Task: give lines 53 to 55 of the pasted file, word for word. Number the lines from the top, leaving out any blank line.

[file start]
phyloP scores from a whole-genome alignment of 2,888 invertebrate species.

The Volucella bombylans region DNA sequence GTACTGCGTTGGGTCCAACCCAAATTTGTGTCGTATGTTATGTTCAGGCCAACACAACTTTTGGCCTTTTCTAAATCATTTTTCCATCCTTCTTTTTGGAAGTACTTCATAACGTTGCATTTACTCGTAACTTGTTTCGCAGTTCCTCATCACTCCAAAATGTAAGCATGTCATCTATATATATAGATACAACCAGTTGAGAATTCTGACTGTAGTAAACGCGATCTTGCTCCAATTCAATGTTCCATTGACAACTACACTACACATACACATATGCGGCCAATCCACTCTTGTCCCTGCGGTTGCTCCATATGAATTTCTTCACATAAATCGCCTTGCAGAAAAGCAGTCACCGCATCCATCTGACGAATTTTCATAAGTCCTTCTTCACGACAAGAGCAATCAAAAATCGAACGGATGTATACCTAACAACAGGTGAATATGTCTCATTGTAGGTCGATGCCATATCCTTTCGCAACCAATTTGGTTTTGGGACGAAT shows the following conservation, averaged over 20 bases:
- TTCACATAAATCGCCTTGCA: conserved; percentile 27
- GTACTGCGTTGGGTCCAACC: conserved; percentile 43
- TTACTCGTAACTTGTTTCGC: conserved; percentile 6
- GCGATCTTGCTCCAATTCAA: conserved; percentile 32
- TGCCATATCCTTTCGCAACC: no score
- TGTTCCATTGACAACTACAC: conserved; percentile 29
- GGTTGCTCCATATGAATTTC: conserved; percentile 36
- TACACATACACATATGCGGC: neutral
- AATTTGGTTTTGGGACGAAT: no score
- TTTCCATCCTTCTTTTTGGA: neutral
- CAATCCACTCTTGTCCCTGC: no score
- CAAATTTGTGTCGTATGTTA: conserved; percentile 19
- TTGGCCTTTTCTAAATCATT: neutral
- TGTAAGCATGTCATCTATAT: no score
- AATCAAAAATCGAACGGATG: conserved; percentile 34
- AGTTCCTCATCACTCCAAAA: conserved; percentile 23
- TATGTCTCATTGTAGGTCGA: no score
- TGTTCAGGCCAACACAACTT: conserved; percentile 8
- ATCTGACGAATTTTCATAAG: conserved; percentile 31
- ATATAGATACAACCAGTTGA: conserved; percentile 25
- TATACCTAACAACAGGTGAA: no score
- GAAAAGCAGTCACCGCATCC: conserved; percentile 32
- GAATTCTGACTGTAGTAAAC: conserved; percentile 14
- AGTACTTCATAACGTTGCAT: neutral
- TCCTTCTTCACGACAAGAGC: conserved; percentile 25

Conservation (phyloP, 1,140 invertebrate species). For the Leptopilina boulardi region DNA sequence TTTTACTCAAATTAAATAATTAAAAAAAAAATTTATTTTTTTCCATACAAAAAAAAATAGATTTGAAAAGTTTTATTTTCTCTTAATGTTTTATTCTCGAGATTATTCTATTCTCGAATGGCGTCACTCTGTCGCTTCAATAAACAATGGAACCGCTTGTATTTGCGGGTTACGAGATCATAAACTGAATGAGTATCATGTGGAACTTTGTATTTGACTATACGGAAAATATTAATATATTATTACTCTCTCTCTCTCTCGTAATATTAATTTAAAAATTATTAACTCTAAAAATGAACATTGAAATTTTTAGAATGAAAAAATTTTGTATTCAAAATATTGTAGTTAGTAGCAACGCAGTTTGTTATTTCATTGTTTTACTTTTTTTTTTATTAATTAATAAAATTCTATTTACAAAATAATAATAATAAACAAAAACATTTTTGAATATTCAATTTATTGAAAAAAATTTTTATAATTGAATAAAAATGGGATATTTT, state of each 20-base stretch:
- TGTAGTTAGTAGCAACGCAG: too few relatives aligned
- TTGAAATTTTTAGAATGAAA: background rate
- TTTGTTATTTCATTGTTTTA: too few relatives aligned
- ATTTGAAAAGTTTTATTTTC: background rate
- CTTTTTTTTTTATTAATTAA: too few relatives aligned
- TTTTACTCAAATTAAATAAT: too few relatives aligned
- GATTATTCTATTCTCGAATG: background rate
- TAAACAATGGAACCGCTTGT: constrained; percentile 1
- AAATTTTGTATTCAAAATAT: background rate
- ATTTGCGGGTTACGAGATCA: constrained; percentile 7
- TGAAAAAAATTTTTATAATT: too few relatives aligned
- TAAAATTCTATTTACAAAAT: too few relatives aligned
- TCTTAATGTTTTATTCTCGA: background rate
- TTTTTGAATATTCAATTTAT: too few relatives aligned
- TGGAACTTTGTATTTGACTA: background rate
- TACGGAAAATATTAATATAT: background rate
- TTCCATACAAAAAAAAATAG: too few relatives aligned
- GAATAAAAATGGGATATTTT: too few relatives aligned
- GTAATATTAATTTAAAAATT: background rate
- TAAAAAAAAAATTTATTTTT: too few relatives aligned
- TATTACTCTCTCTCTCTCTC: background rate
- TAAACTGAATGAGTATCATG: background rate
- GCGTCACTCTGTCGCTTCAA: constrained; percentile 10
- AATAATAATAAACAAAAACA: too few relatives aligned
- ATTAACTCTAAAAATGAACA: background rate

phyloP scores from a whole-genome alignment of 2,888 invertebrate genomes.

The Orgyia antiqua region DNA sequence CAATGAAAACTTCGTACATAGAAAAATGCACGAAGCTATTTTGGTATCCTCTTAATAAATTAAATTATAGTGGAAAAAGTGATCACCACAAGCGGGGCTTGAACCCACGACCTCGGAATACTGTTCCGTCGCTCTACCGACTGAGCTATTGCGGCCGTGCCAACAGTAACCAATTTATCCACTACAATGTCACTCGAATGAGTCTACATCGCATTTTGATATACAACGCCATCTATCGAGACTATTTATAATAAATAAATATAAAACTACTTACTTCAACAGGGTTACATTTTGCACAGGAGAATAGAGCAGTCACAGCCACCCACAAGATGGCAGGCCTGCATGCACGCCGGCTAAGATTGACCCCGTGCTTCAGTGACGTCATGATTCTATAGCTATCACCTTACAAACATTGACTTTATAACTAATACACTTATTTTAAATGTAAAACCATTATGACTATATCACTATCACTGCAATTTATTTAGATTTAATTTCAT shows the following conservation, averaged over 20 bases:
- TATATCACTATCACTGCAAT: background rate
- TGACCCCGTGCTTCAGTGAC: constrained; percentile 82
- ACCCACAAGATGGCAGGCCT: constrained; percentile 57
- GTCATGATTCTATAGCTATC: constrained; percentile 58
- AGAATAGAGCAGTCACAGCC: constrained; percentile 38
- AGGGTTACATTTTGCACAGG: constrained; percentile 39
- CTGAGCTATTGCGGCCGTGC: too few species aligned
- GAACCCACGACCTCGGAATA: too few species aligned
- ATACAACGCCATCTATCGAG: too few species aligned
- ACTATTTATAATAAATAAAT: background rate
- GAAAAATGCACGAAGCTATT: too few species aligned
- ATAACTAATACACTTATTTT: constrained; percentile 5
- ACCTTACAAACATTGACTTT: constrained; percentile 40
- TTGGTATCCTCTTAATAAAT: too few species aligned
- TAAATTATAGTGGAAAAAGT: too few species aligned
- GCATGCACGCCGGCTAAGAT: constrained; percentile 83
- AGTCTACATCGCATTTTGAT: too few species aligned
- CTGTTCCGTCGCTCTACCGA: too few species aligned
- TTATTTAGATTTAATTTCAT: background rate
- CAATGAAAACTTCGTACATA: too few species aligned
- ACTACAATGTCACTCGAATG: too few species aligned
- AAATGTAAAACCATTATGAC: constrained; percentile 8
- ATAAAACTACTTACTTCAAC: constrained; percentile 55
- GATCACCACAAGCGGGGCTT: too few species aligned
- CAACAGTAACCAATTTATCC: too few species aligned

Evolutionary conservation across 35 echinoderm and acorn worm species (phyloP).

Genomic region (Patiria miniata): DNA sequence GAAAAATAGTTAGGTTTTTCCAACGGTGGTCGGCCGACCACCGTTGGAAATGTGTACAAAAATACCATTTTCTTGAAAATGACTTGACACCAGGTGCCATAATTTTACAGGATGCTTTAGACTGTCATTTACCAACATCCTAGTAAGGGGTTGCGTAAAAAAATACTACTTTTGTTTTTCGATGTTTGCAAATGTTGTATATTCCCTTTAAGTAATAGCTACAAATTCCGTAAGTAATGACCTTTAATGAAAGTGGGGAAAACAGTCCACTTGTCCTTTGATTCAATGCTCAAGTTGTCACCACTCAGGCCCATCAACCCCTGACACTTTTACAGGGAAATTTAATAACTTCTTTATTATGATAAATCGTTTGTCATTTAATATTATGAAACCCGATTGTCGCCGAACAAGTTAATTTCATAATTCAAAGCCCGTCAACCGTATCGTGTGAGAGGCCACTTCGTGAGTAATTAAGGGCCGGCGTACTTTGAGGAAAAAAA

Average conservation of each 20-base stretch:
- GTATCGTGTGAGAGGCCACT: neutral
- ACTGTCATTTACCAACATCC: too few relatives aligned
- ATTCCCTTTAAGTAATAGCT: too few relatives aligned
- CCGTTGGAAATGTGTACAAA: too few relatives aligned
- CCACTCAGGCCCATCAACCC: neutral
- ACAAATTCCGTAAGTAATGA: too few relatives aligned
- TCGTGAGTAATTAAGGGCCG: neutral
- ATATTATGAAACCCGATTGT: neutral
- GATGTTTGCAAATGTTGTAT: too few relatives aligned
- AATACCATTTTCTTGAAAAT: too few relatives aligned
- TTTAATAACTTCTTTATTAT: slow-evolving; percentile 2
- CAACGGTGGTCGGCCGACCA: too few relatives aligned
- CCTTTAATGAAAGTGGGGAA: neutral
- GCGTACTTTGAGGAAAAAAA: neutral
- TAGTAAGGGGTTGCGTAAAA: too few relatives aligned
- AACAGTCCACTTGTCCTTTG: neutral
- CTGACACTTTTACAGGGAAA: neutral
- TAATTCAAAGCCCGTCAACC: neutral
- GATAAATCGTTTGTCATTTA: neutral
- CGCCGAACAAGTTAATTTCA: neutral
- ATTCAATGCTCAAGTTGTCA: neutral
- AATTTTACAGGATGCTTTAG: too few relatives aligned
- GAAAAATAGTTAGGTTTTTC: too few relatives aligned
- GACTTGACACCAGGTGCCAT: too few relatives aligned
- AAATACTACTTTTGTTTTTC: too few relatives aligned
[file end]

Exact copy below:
- ATTAACTCTAAAAATGAACA: background rate

phyloP scores from a whole-genome alignment of 2,888 invertebrate genomes.

The Orgyia antiqua region DNA sequence CAATGAAAACTTCGTACATAGAAAAATGCACGAAGCTATTTTGGTATCCTCTTAATAAATTAAATTATAGTGGAAAAAGTGATCACCACAAGCGGGGCTTGAACCCACGACCTCGGAATACTGTTCCGTCGCTCTACCGACTGAGCTATTGCGGCCGTGCCAACAGTAACCAATTTATCCACTACAATGTCACTCGAATGAGTCTACATCGCATTTTGATATACAACGCCATCTATCGAGACTATTTATAATAAATAAATATAAAACTACTTACTTCAACAGGGTTACATTTTGCACAGGAGAATAGAGCAGTCACAGCCACCCACAAGATGGCAGGCCTGCATGCACGCCGGCTAAGATTGACCCCGTGCTTCAGTGACGTCATGATTCTATAGCTATCACCTTACAAACATTGACTTTATAACTAATACACTTATTTTAAATGTAAAACCATTATGACTATATCACTATCACTGCAATTTATTTAGATTTAATTTCAT shows the following conservation, averaged over 20 bases: